Thursday, August 2, 2012

Exploding Threads

Well, it looks like an explosion to me!

You know, it's going to be 107F today. That's hot by anyone's standards, although those of us who have lived in north central Texas for any considerable length of time ... we expect this during August. After almost a couple of decades later, I've quit complaining about it. Complaining about the weather gets a body no where. No. Where.

So what's a body to do when it's going to be 107F outside? This body decided to spin some wool! After all, the air conditioning unit is still in good working order. And when it's no longer in good working order, a buddy of ours is part owner in company that sells and services air conditioners. So I guess you can say: "We've got it all covered."

I bought this wool roving from Cindy when I was visiting the "Little Red Barn" last Saturday afternoon. It was hot then too. But inside the Little Red Barn were more than a handful of lovely ladies who were either spinning yarn or knitting or crocheting yarn. Because we know, know quite well, that it will not always be well over 100F in our little ole spot of Texas, and we will be glad for the yarn and scarves and hats and socks and shawls and whatever else is being crafted in the dog days of July and August!

I've had my eye on this particular rope of roving that Cindy dyed herself a while back. Since it was still there on Saturday, and my budget wasn't totally destroyed by then, I decided that rope of roving was meant to be mine. The COLOR was screaming at me. Wild, isn't it? I love the spots of blue and white interspersed amidst the color of a nice pinot noir. I must learn how to dye wool! But not with a nice pinot noir.

I love the act of taking an length of fiber and have it magically turn into thread. I know, I know, it's not really magic; it's actually science ... but it's cool all the same.

I'm getting pretty good at spinning a thread with a relatively consistent thickness.

I think this fiber is Bluefaced Leicester ... it definitely has a nice, long staple (the length of a single piece of fiber) which is helpful to newbies like me. I pulled the roving apart into sections of smaller thicknesses to save time drafting. Drafting is the means of getting the desired amount of fiber into the spin zone. There's all sorts of information about the mechanisms of spinning all over the internet. I'm not even going to try to reinvent the proverbial wheel!

This picture shows the "stored energy" of what I call "the spin zone." This energy gets released when one moves their fingers up the drafted length of fiber ... the spin follows the fingers until it's played out. But not too played out, or else the spin zone falls completely apart! Something that has happened to me plenty of times.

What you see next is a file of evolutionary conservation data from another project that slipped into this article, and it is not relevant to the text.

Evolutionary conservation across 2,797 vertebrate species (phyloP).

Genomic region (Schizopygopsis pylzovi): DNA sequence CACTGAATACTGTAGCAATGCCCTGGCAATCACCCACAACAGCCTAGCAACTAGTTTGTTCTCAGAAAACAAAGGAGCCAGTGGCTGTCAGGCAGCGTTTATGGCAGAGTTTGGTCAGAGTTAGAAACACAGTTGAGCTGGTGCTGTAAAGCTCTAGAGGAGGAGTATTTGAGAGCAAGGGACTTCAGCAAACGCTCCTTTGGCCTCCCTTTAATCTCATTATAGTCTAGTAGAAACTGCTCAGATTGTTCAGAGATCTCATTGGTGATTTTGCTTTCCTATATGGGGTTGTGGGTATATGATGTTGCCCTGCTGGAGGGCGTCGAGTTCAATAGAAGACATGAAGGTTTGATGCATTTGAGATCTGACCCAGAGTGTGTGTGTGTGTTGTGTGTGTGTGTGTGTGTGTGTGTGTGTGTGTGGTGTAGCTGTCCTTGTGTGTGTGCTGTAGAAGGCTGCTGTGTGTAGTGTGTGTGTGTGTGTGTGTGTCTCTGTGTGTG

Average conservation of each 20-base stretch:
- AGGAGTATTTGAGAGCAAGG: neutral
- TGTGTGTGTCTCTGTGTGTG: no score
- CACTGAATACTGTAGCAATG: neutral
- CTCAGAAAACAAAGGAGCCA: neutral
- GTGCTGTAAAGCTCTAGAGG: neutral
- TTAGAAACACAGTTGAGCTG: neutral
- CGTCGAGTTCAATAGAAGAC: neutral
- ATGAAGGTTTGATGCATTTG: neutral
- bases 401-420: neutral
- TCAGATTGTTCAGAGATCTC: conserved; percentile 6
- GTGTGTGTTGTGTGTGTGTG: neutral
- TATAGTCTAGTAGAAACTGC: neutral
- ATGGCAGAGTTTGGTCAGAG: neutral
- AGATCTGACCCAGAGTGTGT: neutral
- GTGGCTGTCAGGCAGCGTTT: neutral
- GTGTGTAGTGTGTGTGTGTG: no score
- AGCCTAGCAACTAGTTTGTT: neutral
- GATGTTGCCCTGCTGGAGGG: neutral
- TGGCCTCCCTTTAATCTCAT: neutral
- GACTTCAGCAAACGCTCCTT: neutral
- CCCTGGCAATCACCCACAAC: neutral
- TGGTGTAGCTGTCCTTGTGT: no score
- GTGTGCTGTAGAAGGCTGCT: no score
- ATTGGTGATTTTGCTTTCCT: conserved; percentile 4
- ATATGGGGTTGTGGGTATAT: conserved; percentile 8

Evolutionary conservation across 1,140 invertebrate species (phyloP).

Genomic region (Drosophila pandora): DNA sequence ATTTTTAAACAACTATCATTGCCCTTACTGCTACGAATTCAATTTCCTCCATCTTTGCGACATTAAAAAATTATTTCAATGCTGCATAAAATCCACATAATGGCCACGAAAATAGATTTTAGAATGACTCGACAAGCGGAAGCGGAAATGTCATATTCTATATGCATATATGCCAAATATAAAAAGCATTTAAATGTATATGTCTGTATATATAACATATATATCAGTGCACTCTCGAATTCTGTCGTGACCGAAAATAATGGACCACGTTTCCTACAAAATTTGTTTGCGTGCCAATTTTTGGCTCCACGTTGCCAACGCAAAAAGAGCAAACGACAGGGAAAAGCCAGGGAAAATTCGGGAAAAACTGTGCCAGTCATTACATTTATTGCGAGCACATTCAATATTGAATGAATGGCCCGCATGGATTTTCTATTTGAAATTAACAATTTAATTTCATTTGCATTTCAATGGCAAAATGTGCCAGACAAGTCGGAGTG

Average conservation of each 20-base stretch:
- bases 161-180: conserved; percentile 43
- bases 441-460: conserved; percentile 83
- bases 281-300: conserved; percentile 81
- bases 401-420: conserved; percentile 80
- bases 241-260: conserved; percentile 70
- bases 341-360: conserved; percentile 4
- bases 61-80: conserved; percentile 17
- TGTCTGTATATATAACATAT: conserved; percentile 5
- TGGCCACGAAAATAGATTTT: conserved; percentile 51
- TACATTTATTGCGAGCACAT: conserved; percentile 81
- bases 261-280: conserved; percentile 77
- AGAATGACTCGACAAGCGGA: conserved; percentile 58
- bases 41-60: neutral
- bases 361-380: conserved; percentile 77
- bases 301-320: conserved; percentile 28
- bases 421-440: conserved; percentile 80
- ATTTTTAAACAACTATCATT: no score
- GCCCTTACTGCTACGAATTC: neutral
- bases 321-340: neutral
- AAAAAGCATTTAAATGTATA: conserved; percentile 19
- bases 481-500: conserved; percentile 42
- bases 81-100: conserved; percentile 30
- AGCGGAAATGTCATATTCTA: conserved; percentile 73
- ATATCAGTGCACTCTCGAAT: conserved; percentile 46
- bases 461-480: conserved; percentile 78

That is probably the single most important "trick" to learn in spinning ... how to keep just the right amount of energy in the spin at any part in the process. I know this is something that will take time, and frankly, LOTS of time, to master. This is one craft I've started that did not instantly come to me! In learning to spin thread/yarn, there are no shortcuts. Not even with a wheel. Using a wheel requires the same level of experience of drawing just the right amount of fiber into the spin to get the desired result in the final product.

Because I'm using the spindle to spin my threads, I use the "park and draft" method Cindy taught me and it's a method that is easy to do. And with enough practice, I am surprised at how quickly I can work through a length of roving.

I generally have two "parking" episodes per length of spun thread before loading it on the spindle. The first park is usually with my knees, the second park with my feet. This way I am able to spin a fairly long length before winding it to the spindle which I find speeds the process along nicely.

Feet are really wonderful things! They are good for more than just getting one's body from point A to point B. I'm still nursing a broken toe on my left foot, but it still works wonders in parking my spindle.

The character of color this yarn will have is already showing itself on the spindle and I believe I am really going to like it! I'm looking forward to seeing how it looks after it's plied (plyinig is taking two or more strands of spun thread/yarn and spinning them together to give the final product additional strength). I have a feeling that whatever I make with this yarn, both my daughter and I are going to like it and will probably have a battle or two over it! Hopefully we will be able to work out a mutually beneficial arrangement.

Or, if there is enough, I can always spin enough to make two projects! I've already been combing through in search for the perfect pattern for this yarn. If this link does not bring you to the page showing all the patterns that match my search criteria, then you will need to open an account with Ravelry to see it. Go ahead and sign up ... it's free and it's a really great site for all things knitted and crocheted!

So here it is ... my NEW favorite past time during the really long days of the Texas summer.

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